Frankly we’d complain about this interior were it fitted to a car costing half the Subaru’s price. And complain loudly. An unattractive mess is one of the kinder things you could call it, and when you consider what is available not only from BMW but the likes of the far cheaper Ford Focus ST and Vauxhall Astra VXR you’re more likely to call it an insult to the customer’s intelligence.
Its biggest sin are the materials used for the dash: an unattractive soup of fake metal, hard plastics and different textures with no discernible style at all. The dials are easy to read but look old and cheap while the switchgear sets similarly low standards.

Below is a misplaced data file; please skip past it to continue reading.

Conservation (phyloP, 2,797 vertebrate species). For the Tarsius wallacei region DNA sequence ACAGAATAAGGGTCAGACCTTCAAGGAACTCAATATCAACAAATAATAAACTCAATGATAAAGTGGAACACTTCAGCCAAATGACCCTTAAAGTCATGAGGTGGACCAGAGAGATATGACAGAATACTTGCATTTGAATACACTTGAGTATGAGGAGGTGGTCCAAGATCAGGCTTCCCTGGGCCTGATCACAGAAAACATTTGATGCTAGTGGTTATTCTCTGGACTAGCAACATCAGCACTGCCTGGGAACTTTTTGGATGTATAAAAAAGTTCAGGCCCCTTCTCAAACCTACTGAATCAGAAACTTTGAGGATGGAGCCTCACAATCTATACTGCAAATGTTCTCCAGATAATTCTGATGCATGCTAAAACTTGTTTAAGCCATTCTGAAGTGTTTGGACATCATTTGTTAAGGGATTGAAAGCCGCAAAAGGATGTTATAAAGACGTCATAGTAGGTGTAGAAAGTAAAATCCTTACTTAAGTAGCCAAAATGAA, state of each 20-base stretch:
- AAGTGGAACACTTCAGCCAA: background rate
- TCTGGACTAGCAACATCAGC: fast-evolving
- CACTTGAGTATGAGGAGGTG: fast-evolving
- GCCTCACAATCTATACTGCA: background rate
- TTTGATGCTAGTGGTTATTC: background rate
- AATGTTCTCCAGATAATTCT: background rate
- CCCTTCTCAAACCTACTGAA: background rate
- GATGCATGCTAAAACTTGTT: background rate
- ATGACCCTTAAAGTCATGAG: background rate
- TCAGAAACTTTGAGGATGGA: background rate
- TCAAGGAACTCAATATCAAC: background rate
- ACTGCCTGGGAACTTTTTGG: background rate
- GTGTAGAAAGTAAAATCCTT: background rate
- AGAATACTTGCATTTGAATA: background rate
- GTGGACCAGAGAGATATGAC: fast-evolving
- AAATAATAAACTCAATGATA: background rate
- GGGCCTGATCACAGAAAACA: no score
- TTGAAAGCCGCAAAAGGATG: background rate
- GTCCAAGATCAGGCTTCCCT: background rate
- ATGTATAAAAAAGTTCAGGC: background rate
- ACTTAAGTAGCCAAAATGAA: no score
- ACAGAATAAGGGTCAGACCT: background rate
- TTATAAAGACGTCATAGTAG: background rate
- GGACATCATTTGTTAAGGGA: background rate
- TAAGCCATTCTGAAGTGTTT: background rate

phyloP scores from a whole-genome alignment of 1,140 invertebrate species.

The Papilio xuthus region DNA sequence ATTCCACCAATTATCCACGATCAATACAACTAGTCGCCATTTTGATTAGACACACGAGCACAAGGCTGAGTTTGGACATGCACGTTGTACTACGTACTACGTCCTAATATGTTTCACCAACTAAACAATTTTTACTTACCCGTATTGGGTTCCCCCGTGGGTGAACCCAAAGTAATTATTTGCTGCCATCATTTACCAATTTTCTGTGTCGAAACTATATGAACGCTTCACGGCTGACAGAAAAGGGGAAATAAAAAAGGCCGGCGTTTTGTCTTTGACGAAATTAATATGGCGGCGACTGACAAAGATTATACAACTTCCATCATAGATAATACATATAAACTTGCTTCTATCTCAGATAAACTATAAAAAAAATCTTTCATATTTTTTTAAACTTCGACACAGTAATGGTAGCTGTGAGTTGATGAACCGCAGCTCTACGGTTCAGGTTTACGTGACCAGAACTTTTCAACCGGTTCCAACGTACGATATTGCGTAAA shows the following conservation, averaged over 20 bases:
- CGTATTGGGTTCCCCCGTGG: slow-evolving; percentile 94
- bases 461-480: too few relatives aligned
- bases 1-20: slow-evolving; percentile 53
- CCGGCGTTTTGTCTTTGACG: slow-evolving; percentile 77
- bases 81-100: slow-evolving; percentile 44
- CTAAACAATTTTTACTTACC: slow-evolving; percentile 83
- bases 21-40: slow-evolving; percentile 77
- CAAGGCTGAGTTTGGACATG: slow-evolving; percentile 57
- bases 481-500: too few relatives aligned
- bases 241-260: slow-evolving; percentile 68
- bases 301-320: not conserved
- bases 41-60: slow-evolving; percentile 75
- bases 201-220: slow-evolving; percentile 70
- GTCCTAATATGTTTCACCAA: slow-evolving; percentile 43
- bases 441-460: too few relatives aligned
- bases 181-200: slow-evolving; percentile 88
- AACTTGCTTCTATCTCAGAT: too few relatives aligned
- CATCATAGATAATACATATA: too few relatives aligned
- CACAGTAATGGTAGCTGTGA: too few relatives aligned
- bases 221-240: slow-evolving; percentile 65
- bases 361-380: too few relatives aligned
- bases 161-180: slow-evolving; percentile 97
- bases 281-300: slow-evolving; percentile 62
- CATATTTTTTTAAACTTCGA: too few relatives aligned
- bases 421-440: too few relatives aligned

It’s not a difficult car to operate as everything is approximately where you’d expect to find it, so as we’d almost always prioritise function over form you’d expect this to count in the WRX’s favour. Unfortunately you only have to look through the window of a lowly Volkswagen Polo to know that if these aims were ever diametrically opposed, they certainly are not now. At a price point such as this, such scruffiness is simply unacceptable.
On the plus side the driving position is sound with only a fractional pedal offset though we’d have liked rather more reach adjustment for the steering column for that authentic wheel-in-chest rally car experience.
The standard part leather Recaro seats are exceptionally supportive and comfortable on a long journey but they eat into rear leg room to the extent that only children and small adults will be happy to occupy them for any length of time. The boot holds an acceptable 420 litres, accessed through a reasonably shaped aperture.